Walking is more flexible on Palma heels and Okma sole
B2 (cca. 50 x 70 cm)
Fine, small tears, light creasing.
Commercial poster from the late 1950s, created by Győző Szilas.
Győző Szilas was an important graphic artist of the post-war period in Hungary. Szilas began his career in the 1940s when he created Art Deco-influenced advertisements for large companies. He often used realistic, very decorative depictions of the advertised product or presented it in a humorous scene. In the 1950s his posters employed the official socialist realist character with the forced scenes, typified characters and realistic style which was expected in the era. In the 1960s, he created fresh and modern compositions, employing an inventory of graphic techniques.
This advertisement was made for the companies of Palma and Okma. They were popular brands in Hungary with a long tradition. Both companies produced heels and soles, too. They had countless fine advertisements since the beginning of the 20th century, created by such prominent artists as Róbert Berény, Mihály Biró, or Tibor Pólya.
This work is also a great piece. It is a simple, yet very skillful and elegant design. The Palma heel and Okma sole can be seen on their own, bottom to the top in a detailed, realistic representation in front of a bright yellow background. A little bunny is also depicted during a jump, and the slogan appears in a decorative typographic design beneath: “Walking is more flexible on Palma heels and Okma sole”. The design is based on the message that by using the products walking feels so comfortable and light that we can jump as a bunny. It is simple, but a really good idea what also creates a cheerful atmosphere.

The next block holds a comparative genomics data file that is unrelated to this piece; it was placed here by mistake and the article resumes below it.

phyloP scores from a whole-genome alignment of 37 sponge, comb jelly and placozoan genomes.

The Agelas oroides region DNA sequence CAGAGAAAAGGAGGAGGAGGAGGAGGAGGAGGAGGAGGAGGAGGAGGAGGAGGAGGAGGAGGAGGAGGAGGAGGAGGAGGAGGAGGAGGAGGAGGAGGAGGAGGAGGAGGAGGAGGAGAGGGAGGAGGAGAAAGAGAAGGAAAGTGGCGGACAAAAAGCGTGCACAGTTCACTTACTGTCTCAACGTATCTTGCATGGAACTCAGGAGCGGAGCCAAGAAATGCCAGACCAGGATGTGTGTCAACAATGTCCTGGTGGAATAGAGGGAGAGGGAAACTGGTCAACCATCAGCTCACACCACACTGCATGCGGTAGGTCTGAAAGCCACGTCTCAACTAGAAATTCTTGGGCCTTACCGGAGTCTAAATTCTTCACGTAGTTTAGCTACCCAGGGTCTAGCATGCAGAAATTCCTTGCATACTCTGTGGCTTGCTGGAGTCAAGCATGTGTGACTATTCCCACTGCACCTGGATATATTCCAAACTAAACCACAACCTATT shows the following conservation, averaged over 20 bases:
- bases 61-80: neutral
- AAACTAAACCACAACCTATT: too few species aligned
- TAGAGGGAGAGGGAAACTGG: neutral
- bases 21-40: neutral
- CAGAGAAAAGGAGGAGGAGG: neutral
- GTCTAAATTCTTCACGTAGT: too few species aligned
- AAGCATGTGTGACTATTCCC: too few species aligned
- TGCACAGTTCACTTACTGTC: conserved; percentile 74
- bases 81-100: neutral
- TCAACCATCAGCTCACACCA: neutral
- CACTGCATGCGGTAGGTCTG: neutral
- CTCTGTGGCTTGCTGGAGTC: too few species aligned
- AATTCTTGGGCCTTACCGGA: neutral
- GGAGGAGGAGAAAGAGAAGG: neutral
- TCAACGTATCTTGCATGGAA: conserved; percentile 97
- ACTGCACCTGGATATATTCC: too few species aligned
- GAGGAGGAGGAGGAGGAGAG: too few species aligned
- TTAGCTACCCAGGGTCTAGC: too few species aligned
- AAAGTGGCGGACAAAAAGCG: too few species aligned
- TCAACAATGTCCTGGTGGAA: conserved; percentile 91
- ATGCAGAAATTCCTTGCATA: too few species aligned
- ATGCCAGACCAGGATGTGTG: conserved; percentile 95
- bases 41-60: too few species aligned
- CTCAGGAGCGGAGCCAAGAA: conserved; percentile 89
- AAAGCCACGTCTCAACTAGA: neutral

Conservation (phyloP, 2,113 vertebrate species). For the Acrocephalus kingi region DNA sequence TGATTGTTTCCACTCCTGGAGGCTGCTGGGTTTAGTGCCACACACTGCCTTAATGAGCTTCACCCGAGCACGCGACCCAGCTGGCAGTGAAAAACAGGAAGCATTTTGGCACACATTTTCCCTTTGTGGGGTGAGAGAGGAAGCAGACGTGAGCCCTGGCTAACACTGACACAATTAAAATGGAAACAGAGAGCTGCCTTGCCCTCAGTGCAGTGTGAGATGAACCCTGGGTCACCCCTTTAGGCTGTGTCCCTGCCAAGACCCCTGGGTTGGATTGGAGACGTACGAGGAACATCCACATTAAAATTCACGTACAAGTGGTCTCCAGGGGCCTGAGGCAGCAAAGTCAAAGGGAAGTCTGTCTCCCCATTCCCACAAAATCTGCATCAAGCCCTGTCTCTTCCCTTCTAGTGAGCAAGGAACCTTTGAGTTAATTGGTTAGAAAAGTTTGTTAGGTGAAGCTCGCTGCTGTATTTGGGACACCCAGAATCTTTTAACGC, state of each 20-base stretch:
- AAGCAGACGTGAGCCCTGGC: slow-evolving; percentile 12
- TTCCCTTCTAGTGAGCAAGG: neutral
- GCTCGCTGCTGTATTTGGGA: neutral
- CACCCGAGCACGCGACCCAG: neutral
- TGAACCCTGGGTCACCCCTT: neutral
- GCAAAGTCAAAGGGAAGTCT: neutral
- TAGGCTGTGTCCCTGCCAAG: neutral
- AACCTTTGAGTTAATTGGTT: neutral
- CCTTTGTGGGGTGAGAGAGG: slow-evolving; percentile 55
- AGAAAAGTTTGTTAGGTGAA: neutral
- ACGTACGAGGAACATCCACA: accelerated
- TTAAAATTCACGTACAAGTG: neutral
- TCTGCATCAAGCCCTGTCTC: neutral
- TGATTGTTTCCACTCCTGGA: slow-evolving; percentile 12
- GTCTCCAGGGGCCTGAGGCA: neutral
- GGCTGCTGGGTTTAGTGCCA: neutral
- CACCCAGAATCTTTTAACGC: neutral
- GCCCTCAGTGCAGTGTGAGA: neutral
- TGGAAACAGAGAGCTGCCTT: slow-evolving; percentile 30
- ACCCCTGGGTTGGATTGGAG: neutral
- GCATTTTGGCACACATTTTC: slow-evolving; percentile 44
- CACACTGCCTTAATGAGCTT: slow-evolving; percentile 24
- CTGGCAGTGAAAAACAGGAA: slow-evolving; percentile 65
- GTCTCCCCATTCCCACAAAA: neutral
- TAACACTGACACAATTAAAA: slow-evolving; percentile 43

This piece can be considered an “object poster” due to the strong focus on the advertised product, created by the concentrated composition and enhanced by the homogenous background. These aspects evoke the tendency of the “Sachplakat” style. Is greatest advocate was Lucien Bernhardt who made a revolution in German poster art in 1905 with the striking simplicity of his commercial posters. These object posters contained a realistic depiction of the product and a clean, bold typography. In Hungary Márton Tuszkay was the one to introduce the new approach in advertising in the 1910s. This piece by Győző Szilas proves that the style was still in use and could be employed in a fresh way even in the late 1950s.